“Magic I think for me is kind of personal. Like, as soon as magic is in play, then I am given permission to imagine a different world, one in which magic things might happen—one where maybe I get some magic to wield if I’m lucky. Where cool stuff might happen at any given moment, cool stuff you wouldn’t even guess at. And for as long as the story holds, I’m kind of living in that world.” John Darnielle talks with Colin Winette about E.R. Eddison‘s The Worm Ouroboros, reading high fantasy and writing Wolf in White Van.
Our good friends at The Morning News just rolled out a spiffy new look this morning! It’s in support of their “news for nerds” mission, which we also wholeheartedly support. Congrats, guys. Might we suggest you celebrate by reading its co-founder (and Year in Reading alum) Rosecrans Baldwin‘s very funny diary from a few years back?
China Miéville on apocalyptic London for The New York Times Magazine: “Standing so straight on a raised dais, in so immaculate a uniform that he looks like a ventriloquist’s dummy, the Metropolitan Police Service’s new commissioner, Bernard Hogan-Howe, tells the conference in an avuncular voice about his plan for ‘total policing. ‘ He is enthusiastic but nebulous. Details are vague.”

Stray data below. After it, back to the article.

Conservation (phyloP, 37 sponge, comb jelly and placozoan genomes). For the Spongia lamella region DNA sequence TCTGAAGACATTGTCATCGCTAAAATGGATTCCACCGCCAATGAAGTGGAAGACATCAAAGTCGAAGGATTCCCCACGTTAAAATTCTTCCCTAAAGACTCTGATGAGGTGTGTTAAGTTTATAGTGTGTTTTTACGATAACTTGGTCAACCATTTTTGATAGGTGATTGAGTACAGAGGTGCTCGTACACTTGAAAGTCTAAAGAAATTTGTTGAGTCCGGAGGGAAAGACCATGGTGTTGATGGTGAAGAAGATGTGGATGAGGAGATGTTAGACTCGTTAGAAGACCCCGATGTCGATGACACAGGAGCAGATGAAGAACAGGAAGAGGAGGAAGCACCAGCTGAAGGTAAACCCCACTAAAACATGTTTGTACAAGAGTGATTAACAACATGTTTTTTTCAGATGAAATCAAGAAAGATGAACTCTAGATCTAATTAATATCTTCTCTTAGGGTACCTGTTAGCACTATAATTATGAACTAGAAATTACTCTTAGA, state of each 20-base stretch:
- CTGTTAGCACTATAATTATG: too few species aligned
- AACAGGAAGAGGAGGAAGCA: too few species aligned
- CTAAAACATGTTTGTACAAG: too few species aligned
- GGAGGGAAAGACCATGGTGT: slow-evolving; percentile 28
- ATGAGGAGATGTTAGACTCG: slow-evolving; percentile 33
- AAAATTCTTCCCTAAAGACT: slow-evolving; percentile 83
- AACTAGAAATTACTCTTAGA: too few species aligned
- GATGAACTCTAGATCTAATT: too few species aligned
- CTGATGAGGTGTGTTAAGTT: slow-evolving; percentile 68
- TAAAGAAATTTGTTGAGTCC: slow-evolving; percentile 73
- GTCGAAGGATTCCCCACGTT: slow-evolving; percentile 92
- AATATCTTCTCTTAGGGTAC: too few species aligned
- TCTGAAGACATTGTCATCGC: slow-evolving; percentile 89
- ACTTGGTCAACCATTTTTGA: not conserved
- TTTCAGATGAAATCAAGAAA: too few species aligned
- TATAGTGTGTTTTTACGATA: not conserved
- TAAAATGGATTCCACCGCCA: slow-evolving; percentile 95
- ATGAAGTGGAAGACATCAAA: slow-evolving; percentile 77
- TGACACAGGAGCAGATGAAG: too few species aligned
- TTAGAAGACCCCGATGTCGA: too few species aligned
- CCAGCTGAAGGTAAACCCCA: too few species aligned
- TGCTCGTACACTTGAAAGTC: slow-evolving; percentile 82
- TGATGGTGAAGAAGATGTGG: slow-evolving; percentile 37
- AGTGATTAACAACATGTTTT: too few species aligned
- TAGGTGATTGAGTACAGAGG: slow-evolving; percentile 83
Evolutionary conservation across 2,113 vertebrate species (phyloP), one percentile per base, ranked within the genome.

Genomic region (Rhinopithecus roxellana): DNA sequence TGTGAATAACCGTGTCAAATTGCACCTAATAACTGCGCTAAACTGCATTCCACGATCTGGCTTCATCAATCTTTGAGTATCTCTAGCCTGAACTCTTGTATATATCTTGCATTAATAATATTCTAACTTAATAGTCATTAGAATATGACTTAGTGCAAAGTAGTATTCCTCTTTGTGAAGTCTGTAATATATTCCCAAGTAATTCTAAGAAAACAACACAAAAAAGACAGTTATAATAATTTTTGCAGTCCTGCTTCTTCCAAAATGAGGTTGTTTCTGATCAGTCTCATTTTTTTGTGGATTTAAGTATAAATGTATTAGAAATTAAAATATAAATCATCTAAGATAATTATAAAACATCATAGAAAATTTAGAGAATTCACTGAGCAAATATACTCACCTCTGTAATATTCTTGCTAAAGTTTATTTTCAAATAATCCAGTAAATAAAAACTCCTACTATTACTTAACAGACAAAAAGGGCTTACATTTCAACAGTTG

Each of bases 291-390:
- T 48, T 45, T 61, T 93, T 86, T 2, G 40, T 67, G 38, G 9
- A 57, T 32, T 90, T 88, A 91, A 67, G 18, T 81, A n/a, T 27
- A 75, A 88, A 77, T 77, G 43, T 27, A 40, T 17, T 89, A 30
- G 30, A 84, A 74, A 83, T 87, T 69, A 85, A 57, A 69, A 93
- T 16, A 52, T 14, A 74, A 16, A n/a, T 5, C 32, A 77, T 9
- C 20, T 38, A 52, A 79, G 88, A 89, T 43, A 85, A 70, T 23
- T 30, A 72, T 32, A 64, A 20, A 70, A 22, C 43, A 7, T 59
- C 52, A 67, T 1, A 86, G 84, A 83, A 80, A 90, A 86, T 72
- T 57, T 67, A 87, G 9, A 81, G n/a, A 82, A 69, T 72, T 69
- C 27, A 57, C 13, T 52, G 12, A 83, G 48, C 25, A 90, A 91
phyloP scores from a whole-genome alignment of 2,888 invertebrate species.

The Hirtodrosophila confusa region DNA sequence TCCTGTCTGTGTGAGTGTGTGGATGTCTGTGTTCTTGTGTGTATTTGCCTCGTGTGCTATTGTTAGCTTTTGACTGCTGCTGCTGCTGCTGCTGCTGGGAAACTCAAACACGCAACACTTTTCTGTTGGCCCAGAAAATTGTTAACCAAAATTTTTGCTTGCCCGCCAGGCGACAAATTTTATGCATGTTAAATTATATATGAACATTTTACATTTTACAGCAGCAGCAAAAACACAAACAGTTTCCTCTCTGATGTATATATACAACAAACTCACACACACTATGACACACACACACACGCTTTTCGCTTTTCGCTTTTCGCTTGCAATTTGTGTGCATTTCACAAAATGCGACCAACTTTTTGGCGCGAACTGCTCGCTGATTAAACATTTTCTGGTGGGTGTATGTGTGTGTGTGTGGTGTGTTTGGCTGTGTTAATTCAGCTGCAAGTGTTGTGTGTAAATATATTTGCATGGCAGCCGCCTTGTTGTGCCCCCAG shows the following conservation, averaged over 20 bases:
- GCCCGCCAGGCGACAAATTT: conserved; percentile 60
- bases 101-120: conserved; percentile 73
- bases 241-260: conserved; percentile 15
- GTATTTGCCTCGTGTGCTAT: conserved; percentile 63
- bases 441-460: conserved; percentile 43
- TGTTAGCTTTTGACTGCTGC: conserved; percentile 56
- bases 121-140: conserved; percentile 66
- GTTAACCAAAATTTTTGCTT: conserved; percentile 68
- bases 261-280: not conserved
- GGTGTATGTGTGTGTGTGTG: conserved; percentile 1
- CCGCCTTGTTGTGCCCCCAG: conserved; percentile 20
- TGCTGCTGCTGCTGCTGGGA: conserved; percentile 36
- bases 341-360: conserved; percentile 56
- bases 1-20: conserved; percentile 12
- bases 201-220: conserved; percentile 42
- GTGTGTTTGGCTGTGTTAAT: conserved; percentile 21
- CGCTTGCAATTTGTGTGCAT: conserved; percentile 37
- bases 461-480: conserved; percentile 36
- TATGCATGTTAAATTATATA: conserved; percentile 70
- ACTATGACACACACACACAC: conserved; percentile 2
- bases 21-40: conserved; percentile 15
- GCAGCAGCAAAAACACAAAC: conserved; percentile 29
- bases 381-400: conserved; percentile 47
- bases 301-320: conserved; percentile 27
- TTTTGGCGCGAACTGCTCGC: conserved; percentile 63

“Millennials are so frequently hyped as the first digital generation that people tend to forget that we were raised first and foremost with books. TV and the Internet may have shaped our identities, but so did old-fashioned, printed stories.” Everybody is tired of the word “millennial,” but this piece makes some great points about Arnold Lobel’s Frog and Toad series and how it taught children to understand and appreciate their individuality.
“With thirteen other diners, the two professors of English first prepared and then made their way through eight courses, including beef broth, haddock, steak, mutton, chicken, and chocolate profiteroles….The dinner was a recreation of one eaten 132 years earlier, in one of England’s grandest country houses. Among the guests at this first dinner was George Scharf, founding director of the National Portrait Gallery in London, a man not especially famous in his own day and virtually unknown in ours.” Love Among the Archives brings us into the world of George Scharf, a bachelor affectionately deemed “The Most Boring Man in the World.”
During its ongoing contract talks with the publisher, Amazon has been displaying that Hachette’s books ship in “up to 3-5 weeks.” James Patterson, one of their biggest authors, has declared on Facebook that “there is a war going on between Amazon and book publishers.” The Washington Post has more on the backstory of Amazon’s strategy, while the New York Times blog details how Patterson and other authors are fighting back.